Linux File & Folder permissions. File Permissions. In Ubuntu, files and folders can be set up so that only specific users can view , modify, or run them. For instance, you might wish to share an important file with other users, but do not want those users to be able to edit the file .
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me@linuxbox me$ls -l /bin/bash
-rwxr-xr-x 1 root root 316848 Feb 27 2000 /bin/bash
rwxrwxrwx = 111 111 111
rw- rw- rw- = 110 110 110
rwx --- --- = 111 000 000
me@linuxbox me$chmod 600 some_file
r- Allows the contents of the directory to be listed if the x attribute is also set.
w - Allows files within the directory to be created, deleted, or renamed if the x attribute is also set.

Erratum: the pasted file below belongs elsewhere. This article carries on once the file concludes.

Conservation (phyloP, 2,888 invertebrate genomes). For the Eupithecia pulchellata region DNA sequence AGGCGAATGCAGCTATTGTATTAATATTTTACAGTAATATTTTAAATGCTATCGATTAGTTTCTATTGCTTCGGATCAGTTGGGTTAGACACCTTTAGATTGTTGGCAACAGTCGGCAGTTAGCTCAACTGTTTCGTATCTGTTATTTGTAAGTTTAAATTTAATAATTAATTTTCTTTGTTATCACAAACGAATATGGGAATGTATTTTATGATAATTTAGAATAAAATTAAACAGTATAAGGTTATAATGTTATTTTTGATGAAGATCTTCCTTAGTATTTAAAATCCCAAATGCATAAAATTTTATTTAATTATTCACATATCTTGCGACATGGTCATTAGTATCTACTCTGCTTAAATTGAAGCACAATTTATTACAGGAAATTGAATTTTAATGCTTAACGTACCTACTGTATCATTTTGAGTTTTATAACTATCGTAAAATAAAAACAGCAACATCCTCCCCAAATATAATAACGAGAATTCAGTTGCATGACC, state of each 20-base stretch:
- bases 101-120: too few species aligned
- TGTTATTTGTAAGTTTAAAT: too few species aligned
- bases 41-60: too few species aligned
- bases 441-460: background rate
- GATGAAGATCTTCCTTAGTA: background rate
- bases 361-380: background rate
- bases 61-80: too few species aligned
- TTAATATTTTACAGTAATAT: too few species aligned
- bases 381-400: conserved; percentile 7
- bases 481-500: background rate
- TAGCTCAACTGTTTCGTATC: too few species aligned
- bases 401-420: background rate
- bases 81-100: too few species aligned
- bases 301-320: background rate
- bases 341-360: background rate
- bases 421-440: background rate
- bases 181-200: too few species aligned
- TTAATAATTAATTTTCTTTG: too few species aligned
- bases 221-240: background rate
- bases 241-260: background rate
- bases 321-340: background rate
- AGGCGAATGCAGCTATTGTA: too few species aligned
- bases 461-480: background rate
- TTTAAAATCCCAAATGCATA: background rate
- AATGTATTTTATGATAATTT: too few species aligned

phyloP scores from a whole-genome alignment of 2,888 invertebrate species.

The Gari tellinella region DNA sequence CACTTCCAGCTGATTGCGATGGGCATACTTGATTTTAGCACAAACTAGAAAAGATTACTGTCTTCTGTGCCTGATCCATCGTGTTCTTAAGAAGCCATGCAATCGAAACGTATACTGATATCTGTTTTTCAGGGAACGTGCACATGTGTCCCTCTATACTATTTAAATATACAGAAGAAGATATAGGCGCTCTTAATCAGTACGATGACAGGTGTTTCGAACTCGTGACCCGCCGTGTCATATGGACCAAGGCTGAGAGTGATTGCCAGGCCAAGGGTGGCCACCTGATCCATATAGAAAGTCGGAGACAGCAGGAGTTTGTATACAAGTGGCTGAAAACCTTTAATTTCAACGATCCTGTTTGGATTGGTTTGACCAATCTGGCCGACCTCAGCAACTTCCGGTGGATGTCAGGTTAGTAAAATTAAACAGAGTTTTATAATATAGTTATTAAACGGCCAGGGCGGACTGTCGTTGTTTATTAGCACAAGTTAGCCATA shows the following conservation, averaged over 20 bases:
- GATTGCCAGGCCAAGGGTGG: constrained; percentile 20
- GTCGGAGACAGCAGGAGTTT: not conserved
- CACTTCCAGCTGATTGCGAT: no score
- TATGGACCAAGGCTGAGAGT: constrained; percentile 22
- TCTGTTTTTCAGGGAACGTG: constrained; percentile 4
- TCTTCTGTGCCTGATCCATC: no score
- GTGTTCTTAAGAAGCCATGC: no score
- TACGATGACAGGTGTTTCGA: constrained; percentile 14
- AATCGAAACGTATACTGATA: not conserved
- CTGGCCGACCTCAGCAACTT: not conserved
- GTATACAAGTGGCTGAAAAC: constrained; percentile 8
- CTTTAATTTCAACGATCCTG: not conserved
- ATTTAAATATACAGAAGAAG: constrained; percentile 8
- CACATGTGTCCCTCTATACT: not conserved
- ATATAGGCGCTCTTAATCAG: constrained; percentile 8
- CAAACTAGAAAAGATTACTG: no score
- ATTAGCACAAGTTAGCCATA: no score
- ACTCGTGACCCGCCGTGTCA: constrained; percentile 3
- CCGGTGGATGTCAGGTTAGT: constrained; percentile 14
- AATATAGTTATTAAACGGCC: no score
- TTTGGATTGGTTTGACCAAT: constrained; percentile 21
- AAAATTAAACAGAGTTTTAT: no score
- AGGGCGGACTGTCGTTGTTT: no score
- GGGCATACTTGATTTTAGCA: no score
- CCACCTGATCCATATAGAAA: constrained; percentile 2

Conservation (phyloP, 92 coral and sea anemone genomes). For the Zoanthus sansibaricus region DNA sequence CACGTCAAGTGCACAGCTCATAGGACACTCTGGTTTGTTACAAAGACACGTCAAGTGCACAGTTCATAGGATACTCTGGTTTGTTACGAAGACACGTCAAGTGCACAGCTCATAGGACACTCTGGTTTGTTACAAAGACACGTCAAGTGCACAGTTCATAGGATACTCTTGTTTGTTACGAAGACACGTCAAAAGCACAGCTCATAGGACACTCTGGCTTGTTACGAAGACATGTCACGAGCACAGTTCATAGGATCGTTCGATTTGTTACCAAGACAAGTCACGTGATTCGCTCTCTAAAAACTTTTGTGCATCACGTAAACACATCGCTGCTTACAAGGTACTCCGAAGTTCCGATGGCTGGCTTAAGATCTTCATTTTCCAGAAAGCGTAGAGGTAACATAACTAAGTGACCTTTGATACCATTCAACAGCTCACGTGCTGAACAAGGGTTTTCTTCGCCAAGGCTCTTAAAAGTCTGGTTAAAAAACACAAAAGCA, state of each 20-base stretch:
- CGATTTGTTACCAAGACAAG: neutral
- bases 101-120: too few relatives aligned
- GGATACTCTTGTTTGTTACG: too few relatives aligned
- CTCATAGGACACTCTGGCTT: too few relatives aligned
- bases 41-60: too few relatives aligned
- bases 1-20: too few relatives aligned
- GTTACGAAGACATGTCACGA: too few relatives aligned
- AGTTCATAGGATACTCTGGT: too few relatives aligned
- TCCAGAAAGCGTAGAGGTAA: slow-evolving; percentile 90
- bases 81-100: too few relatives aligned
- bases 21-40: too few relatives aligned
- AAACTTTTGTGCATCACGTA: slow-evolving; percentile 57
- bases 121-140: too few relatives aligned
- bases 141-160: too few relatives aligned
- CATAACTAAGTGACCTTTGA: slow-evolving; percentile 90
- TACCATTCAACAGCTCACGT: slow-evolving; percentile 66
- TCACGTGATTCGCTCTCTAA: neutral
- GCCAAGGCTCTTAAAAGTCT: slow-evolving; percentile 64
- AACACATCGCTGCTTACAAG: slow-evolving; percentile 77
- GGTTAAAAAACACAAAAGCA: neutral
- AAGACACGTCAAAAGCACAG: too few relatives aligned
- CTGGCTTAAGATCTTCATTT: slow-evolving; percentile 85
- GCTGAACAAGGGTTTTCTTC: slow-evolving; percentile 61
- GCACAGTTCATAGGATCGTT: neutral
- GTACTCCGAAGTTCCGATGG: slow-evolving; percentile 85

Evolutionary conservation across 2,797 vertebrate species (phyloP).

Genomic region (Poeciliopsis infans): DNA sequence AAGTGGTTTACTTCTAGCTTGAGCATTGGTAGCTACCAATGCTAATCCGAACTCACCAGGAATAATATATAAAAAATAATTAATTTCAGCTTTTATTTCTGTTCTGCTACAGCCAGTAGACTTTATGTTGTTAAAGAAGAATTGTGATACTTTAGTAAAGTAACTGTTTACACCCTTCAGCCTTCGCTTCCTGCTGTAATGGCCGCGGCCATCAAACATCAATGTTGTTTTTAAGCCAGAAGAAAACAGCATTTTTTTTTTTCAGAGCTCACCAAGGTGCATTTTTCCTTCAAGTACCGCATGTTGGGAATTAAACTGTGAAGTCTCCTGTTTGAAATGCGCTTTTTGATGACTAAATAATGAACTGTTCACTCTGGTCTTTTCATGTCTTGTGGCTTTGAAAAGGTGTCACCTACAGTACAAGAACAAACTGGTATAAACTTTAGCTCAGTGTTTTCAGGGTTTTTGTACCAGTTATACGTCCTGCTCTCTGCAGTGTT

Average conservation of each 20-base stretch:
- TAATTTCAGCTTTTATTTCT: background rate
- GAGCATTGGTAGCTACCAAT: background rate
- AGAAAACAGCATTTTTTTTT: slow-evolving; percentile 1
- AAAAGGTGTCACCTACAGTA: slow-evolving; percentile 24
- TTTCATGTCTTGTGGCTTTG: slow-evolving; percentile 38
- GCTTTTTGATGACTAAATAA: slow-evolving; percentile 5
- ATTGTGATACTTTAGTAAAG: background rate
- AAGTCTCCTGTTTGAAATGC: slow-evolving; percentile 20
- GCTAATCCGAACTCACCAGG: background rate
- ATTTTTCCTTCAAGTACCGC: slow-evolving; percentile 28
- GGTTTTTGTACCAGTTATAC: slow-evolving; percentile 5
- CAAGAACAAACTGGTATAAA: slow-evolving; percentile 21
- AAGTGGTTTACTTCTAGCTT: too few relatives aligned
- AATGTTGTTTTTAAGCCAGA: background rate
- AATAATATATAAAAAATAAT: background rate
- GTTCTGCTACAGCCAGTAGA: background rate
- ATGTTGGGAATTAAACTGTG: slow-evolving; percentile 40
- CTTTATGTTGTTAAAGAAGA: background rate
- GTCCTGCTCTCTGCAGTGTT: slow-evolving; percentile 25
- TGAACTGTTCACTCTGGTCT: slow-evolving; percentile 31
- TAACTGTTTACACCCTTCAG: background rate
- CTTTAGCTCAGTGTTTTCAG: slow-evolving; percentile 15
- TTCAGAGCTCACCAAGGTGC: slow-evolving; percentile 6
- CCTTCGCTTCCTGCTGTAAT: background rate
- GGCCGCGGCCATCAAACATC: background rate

x - Allows a directory to be entered (i.e. cd dir).
Anytime a user creates a new file or directory, his or her user account is assigned as that file or directory’s “owner.” For example, suppose the ken user logs in to her Linux system and creates a file named linux_introduction.odt using OpenOffice.org in home directory. Because she created this file, ken is automatically assigned ownership of linux_introduction.odt.
me@linuxbox me$ su
root@linuxbox me# chown you some_file
root@linuxbox me# exit
Syntaxchownuser.group file or directory.
Example: If I wanted to change the file’s owner to theken1user, I would enter
Notice that I used a period (.) before the group name to tell chown that the entity specified is a group, not a user account.
Note: You can use the –R option with chown to change ownership on many files at once recursively.
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